Perhaps you are in a wheelchair or need assistance walking due to age or even an injury or permanent disability. If that's the case, then try being active within your movement ability. If you can only use your upper body, then do some strength training exercises in your chair. Check out these chair exercises to help you get active.

If you are bed ridden, try lifting your arms, legs or even lifting yourself up slightly off the pillow just to have some form of movement.

Understanding these myths versus the facts will help you remove the obstacles in your mind about starting your senior health and fitness routine.

Exercises for Senior Health and Fitness

Now that you have removed the obstacles, you are ready to get fit and healthy. Being active is one of the best ways to becoming more fit and healthy. There are many ways to get moving and being more active. You want to ensure your activities are within your limitations and are diverse. Doing both aerobic movements and strength training is what you want to aim for. You can also add some balance exercises as well as stretches to keep you healthy.

Start Slow

Remember it took you 40 plus years to get where you are today so don’t expect to get fit overnight. If you have led a sedentary life for many years, then it will take some time to get used to being more active.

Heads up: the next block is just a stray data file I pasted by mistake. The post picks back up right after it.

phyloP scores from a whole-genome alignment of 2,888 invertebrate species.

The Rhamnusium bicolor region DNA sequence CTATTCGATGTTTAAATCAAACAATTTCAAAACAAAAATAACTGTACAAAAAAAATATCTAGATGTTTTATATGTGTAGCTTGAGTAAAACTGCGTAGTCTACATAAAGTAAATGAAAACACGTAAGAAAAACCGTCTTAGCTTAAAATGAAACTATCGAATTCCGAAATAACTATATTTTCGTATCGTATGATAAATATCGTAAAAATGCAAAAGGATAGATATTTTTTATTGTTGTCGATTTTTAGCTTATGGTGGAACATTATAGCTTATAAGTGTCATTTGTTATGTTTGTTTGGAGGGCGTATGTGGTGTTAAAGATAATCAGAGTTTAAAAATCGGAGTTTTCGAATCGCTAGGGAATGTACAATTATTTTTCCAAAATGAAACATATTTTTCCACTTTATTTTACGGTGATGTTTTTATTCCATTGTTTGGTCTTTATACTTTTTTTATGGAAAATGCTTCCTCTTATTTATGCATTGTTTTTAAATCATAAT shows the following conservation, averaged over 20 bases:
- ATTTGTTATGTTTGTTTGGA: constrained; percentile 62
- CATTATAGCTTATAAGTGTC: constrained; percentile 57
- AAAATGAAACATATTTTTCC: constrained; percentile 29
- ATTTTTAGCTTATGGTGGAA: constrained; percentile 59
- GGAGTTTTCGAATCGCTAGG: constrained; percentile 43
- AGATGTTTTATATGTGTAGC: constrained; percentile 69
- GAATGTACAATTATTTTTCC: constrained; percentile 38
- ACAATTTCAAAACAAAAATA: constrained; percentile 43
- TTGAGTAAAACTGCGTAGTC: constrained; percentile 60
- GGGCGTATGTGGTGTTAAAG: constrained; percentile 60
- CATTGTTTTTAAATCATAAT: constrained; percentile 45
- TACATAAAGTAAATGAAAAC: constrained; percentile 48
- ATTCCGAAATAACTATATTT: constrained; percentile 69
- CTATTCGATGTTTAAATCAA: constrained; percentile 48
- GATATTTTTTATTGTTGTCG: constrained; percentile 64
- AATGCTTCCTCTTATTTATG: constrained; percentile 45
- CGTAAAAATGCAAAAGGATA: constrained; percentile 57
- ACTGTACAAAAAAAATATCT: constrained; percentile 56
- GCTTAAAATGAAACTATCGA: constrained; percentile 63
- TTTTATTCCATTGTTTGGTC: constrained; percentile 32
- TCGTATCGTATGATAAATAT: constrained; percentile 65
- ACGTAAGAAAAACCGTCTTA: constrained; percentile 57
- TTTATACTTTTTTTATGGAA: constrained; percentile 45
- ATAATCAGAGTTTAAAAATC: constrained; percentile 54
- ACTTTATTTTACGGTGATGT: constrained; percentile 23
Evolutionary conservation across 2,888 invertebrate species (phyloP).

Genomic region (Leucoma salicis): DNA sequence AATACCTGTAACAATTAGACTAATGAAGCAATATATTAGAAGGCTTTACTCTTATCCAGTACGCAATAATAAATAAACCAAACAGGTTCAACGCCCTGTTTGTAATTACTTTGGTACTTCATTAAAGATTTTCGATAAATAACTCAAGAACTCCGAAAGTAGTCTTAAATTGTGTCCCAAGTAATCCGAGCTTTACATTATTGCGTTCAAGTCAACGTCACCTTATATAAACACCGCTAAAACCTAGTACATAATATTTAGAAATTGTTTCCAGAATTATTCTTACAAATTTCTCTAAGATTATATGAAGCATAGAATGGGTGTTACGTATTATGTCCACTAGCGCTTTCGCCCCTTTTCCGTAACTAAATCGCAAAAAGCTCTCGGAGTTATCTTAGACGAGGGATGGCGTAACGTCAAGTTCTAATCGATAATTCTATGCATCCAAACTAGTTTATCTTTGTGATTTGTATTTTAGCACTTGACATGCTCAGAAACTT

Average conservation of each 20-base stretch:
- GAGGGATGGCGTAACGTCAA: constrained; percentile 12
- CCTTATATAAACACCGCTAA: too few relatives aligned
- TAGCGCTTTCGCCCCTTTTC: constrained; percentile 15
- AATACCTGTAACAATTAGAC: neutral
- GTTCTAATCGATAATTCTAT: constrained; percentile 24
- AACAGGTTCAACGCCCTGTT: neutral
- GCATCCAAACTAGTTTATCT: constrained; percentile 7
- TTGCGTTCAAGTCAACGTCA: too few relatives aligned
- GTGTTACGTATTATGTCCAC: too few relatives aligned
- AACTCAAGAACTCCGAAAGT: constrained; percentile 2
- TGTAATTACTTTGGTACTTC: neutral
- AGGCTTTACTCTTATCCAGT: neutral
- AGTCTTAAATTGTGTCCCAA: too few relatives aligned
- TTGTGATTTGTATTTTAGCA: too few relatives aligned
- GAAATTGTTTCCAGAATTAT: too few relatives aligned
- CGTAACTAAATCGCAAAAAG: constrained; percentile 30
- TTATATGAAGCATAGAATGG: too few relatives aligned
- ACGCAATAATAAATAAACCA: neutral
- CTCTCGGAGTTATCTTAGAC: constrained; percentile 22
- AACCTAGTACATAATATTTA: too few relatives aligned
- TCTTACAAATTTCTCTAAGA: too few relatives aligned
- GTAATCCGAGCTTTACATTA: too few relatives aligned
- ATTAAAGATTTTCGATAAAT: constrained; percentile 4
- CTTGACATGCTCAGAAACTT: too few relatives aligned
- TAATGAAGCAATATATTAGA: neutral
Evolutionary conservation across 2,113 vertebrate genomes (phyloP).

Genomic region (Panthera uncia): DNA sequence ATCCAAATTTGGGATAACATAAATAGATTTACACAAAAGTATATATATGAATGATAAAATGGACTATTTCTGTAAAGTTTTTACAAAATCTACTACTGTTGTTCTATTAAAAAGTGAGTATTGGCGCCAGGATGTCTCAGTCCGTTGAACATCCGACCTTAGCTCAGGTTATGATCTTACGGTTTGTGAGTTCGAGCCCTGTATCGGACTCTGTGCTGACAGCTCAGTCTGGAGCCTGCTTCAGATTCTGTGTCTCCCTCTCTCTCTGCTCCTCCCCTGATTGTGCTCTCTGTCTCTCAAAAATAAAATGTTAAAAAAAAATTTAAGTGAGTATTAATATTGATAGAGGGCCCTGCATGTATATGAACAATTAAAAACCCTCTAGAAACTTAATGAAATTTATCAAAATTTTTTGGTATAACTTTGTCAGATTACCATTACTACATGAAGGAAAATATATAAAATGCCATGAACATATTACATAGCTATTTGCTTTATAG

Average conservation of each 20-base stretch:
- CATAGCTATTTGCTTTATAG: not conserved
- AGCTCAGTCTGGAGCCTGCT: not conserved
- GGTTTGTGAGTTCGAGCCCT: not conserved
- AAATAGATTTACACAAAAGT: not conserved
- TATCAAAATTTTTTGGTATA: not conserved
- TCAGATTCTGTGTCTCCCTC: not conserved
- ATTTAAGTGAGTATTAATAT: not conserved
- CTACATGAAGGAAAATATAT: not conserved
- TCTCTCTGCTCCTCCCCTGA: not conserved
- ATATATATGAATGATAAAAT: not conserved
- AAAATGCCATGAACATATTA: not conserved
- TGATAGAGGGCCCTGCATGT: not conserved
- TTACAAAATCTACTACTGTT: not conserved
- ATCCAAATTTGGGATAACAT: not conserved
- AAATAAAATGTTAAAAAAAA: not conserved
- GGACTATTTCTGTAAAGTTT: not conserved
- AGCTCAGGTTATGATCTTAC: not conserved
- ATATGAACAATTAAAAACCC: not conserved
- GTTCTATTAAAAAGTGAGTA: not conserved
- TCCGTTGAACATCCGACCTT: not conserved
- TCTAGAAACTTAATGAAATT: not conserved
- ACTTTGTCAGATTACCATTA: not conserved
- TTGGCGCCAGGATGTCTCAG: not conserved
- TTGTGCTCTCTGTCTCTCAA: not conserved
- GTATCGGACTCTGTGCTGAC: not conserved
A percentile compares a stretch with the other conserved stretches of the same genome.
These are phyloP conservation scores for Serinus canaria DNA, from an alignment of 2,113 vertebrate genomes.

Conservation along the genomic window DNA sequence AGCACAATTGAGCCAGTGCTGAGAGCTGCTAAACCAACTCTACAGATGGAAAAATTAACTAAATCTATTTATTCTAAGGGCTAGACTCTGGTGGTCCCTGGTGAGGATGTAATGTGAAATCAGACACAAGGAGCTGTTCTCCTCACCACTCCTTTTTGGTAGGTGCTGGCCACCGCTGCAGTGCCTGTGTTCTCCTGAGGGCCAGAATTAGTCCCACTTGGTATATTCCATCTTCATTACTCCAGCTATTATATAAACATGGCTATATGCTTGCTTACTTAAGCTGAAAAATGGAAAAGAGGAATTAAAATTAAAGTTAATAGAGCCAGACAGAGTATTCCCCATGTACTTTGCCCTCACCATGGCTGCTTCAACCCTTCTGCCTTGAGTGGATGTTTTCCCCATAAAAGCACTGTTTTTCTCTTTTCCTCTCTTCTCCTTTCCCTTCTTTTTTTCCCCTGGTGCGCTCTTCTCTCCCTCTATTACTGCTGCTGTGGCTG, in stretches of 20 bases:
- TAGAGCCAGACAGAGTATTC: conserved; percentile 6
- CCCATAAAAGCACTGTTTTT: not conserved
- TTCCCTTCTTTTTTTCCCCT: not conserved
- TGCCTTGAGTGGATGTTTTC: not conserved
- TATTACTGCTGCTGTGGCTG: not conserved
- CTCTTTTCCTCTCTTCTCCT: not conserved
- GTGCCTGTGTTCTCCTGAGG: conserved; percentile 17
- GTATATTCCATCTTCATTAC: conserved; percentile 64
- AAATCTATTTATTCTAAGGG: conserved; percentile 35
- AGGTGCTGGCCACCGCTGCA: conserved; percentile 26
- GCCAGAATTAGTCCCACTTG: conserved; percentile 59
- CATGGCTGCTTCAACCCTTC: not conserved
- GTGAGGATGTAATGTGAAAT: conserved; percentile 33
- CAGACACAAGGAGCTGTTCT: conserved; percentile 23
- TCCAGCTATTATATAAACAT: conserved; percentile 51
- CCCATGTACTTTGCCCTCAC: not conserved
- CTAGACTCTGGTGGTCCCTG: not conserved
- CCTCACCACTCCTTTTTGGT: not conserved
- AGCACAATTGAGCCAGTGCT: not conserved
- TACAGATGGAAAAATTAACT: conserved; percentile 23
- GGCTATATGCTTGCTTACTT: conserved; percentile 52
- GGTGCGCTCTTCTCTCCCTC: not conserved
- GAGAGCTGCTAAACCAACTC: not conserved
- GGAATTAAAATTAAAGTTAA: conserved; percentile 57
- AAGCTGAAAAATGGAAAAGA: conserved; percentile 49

Buy a good pair of walking shoes and start taking leisurely walks as a start. You can simply walk around the house or walk just a short distance in your neighborhood. Just start off slow but steady.

Once you have broken in your new shoes and feel that you are ready, step it up to a brisk walk. Ask a friend to join and enjoy the weather outside. Be sure you are walking correctly in order to minimize shin splints and joint soreness. Check out this article on Walking for Exercise

If the weather is too cold and sidewalks are too icy, try staying inside and simply march in place. Just go at an easy pace until you are ready to do a bit more.

You can always add something new and fun. Try something you enjoy like gardening, golfing or even bowling to add more activity in your daily routines.


Endurance Exercises(Aerobics)

Aerobics are often thought of as 3 mile long runs, sweating at the gym or pounding away on a treadmill. Your senior exercises don't have to be fast nor do you have to sweat to get a good workout. Aerobics, also known as cardiovascular exercises, are those activities that get your heart pumping and the blood circulating.